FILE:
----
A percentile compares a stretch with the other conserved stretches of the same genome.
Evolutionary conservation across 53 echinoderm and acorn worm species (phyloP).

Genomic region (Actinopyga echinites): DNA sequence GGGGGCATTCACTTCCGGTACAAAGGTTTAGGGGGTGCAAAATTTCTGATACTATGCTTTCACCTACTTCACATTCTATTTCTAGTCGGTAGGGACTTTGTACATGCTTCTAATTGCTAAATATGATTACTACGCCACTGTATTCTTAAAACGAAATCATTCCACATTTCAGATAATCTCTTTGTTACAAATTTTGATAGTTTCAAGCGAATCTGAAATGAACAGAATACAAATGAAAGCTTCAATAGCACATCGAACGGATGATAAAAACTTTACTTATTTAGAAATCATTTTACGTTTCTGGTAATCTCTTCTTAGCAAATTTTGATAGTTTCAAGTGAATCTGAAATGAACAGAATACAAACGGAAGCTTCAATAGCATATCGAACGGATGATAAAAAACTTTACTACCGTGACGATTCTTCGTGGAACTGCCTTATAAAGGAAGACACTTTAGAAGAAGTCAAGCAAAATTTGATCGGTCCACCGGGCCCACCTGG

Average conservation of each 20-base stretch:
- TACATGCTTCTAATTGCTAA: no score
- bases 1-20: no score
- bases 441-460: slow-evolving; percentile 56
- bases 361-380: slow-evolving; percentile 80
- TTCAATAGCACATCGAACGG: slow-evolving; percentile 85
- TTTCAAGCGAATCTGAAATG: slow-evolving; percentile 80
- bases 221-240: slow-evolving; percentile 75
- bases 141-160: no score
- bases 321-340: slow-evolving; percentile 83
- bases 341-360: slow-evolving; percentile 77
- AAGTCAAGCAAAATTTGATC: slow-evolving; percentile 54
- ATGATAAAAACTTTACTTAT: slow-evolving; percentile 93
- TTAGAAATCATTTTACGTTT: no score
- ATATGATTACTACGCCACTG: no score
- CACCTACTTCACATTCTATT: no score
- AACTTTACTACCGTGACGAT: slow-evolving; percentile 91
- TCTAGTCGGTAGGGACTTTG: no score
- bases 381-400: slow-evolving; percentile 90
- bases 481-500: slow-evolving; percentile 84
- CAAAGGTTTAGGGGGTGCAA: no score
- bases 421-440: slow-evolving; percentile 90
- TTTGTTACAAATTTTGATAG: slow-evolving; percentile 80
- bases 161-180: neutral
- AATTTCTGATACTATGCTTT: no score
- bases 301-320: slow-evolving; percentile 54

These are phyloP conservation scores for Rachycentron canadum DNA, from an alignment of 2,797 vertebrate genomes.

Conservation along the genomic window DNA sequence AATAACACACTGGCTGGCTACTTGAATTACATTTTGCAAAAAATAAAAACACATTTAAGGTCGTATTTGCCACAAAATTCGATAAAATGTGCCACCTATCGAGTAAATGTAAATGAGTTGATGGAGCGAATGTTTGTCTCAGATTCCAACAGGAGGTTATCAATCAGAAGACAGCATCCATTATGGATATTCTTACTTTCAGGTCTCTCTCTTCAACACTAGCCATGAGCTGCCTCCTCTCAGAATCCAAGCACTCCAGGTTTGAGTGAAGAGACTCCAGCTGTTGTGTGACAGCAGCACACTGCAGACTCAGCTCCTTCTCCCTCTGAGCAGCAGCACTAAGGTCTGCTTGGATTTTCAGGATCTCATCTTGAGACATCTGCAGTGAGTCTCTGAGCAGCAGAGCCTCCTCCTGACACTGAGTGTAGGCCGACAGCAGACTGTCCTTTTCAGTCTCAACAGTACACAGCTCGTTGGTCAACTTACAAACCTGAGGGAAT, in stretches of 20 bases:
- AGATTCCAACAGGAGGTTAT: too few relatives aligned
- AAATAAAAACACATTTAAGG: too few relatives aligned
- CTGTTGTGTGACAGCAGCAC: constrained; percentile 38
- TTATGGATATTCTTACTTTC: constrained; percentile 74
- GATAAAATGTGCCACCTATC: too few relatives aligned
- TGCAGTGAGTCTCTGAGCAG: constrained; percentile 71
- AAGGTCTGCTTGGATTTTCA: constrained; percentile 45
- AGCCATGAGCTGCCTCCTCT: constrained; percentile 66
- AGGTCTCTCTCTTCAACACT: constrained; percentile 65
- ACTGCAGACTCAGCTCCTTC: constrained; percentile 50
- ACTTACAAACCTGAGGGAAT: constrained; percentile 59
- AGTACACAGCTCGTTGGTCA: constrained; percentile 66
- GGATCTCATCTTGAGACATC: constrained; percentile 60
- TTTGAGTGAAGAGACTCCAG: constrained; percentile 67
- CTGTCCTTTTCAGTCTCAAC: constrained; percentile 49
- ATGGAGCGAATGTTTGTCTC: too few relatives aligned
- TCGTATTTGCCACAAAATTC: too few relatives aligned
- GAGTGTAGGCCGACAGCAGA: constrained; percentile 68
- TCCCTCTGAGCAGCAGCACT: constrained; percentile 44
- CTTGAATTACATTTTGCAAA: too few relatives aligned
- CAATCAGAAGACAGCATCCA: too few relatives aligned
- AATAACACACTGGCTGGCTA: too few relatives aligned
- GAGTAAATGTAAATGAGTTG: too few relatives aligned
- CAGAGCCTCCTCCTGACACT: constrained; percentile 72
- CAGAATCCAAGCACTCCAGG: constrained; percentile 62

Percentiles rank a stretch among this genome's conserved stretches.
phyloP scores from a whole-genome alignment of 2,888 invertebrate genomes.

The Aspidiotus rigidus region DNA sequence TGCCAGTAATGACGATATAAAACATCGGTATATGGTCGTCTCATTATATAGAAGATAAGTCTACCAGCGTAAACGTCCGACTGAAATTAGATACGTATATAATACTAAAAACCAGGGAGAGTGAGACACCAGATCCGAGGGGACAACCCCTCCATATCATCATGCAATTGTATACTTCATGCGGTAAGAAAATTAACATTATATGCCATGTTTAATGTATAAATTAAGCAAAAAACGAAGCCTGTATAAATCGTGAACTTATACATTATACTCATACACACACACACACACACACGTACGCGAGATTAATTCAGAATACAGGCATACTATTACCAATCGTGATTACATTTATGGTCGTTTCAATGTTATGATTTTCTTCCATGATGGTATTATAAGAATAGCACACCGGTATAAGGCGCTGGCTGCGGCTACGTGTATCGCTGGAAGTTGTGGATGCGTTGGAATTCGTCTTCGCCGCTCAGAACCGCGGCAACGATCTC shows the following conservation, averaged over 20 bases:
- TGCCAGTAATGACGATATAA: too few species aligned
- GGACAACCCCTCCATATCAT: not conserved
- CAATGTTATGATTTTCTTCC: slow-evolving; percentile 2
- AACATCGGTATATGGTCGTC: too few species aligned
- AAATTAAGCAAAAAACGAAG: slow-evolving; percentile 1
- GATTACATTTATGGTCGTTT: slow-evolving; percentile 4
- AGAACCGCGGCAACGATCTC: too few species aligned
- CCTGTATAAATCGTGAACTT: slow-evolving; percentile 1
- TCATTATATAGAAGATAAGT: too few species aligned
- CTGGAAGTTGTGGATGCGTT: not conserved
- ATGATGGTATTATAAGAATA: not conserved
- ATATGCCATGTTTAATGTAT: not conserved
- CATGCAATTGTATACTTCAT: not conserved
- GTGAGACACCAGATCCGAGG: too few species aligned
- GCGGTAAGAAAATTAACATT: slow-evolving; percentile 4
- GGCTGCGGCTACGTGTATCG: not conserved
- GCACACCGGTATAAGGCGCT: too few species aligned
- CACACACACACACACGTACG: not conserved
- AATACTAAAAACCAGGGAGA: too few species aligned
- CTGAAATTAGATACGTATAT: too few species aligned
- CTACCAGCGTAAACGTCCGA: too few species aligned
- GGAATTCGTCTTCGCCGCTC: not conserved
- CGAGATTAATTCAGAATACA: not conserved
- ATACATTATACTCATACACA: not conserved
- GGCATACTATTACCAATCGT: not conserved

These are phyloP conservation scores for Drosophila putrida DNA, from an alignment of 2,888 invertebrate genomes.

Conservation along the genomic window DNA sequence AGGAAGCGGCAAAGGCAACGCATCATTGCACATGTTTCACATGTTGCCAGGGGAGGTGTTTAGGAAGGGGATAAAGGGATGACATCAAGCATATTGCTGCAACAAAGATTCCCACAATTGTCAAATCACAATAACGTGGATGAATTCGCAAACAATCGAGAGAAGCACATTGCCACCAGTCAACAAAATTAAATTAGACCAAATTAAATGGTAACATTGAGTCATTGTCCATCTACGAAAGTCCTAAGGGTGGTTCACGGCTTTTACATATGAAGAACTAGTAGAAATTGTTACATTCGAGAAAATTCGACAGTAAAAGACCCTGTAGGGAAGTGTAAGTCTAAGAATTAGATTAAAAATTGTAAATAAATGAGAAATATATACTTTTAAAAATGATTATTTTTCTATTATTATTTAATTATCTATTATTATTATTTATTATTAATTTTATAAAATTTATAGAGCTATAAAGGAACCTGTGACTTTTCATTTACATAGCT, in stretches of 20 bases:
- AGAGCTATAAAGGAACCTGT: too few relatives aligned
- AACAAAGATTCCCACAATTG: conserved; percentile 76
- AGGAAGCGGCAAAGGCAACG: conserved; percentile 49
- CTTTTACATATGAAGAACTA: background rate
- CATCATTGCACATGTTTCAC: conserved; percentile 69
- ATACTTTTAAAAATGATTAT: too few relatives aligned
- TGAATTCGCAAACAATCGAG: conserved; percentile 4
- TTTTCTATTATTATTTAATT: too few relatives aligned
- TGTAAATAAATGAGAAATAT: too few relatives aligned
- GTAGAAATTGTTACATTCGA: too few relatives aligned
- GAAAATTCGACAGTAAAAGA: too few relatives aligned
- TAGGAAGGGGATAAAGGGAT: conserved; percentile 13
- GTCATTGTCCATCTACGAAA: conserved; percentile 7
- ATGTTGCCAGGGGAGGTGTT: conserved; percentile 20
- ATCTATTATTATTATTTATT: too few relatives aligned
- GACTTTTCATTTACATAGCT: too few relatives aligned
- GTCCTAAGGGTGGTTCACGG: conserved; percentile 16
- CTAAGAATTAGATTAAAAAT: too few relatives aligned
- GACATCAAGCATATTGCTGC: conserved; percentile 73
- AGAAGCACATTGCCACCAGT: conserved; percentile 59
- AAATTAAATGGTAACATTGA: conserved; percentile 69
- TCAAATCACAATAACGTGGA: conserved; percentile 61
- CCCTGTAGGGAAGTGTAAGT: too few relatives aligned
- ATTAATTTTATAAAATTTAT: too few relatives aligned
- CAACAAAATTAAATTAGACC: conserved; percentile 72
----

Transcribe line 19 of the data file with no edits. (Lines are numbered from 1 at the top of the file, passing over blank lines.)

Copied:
- CACCTACTTCACATTCTATT: no score